The 2018 Illinois governor’s race was the most expensive statewide election in American history. J.B. Pritzker, a billionaire, and Bruce Rauner, a multi-millionaire, spent nearly $300 million between them for the privilege of running a shrinking state with $7 billion in unpaid bills and a junk credit rating. POLITICO called the prize “The Worst Job in American Politics,” and asked, “Why does J.B. Pritzker, or anyone, want to be governor of Illinois?” 

Well, Pritzker wants to be governor for another four years. He just gave his campaign $90 million, which is 2.5 percent of his $3.6 billion fortune. His arch-nemesis, investor Ken Griffin, the wealthiest man in Illinois (net worth: $28 billion), then upped the ante. In 2020, Griffin spent $53.8 million to defeat Pritzker’s proposal for a graduated income tax. This year, sources say, he’s prepared to spend up to $300 million to defeat Pritzker himself. Griffin once spent that much on a painting by Willem de Kooning, so why not a governorship, too?

What does this potlatch-like spending mean? It means this year’s governor’s race will be even more expensive than 2018. It also means you have to be a billionaire to run the state of Illinois, or decide who does. Our experience may represent the future for the rest of America. We now live in an era of billionaire politicians. Pritzker is the wealthiest statewide official in American history. He’s one of two sitting billionaire governors, along with Jim Justice of West Virginia. Billionaires Bill Haslam governed Tennessee from 2011 to 2019 and Mark Dayton governed Minnesota during the same period. Our last president, Donald Trump, also claimed to be a billionaire.

“The early success of billionaire candidates was on the Republican side,” Brookings Institution scholar Darrell M. West, author of Billionaires: Reflections on the Upper Crust, told me in 2018. “But Democrats have taken notice of the fact that billionaires have been successful, and each party has adopted a policy of adopting a billionaire.”

We are living in an era of inequality unseen in nearly a century. As more and more money is gathered into fewer and fewer hands, power is naturally following. According to a 2017 article in the Chicago Booth Review, the top .01 percent of earners — which would include the nation’s  745 billionaires — took home 5 percent of the nation’s income, up from .5 percent in 1973. The pandemic has made inequality even worse: over the last two years, American billionaires have increased their wealth by 70 percent, or $2.1 trillion. No wonder they’re the only ones who can afford statewide campaigns.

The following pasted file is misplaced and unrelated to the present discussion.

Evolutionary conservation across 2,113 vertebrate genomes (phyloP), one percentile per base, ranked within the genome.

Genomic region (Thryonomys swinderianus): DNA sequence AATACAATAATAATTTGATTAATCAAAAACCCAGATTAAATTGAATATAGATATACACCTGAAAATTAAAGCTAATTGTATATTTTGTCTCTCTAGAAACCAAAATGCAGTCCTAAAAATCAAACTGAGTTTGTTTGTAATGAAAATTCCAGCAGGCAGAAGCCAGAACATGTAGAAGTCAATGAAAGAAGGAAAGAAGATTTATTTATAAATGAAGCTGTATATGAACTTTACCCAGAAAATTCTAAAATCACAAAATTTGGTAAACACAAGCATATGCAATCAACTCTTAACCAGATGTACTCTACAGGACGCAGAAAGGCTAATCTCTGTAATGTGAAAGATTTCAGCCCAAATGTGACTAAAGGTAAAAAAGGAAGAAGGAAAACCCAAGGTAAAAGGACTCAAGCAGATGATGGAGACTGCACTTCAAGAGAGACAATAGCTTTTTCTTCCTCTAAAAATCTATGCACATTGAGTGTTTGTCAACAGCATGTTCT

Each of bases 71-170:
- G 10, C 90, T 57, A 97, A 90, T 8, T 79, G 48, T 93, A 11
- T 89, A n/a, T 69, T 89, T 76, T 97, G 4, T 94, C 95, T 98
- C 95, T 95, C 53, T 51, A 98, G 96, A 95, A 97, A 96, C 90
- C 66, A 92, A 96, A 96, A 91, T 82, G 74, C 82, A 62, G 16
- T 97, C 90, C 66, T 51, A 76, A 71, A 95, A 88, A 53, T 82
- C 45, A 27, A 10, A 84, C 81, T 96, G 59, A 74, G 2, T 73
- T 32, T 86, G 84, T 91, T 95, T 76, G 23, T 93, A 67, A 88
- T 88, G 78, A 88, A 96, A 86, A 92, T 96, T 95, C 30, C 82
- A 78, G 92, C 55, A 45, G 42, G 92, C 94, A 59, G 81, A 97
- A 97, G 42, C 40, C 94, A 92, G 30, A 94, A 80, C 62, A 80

As John Jackson of the Paul Simon Public Policy Institute at Southern Illinois University told Governing magazine, “The number of billionaires and mega-millionaires [in politics] is absolutely unprecedented.”

Griffin is said to be a fan of Aurora Mayor Richard Irvin, the only Republican candidate for governor who’s not from Downstate Trumpland. He’ll probably be wasting his money, even by supporting the kind of moderate who has won for Illinois Republicans in the past. (Unless his goal is to take complete personal control of the Illinois Republican Party. Then he’s not wasting his money.) Here are the results of a Victory Research poll of 1,208 likely voters, conducted from January 18-20:

Has Governor Pritzker earned another term in office?

Yes: 51.7%

No: 43.3%

Undecided: 5%

Head-to-head matchups:

Pritzker 52.4% vs. Gary Rabine 28.4%

Pritzker 55.2% vs. Darren Bailey 27.4%

Pritzker 53.1% vs. Jesse Sullivan 22.4%

Pritzker 55.5% vs. Paul Schimpf 22.2%

Pritzker 53.1% vs. Richard Irvin 21.6%

Pritzker was not expected to be a strong governor. Four years ago, he was seen as a wealthy dilettante who was going to Springfield to sign whatever House Speaker Michael Madigan, the real boss of Illinois, set on his desk. At the outset of the COVID-19 crisis, though, Pritzker showed his mettle as a leader by holding daily news updates from the Thompson Center, then shutting down schools, bars, and eventually the entire state. He’s now a popular, respected figure in Illinois. He only had the chance to prove himself, though, because he was born with billions of dollars.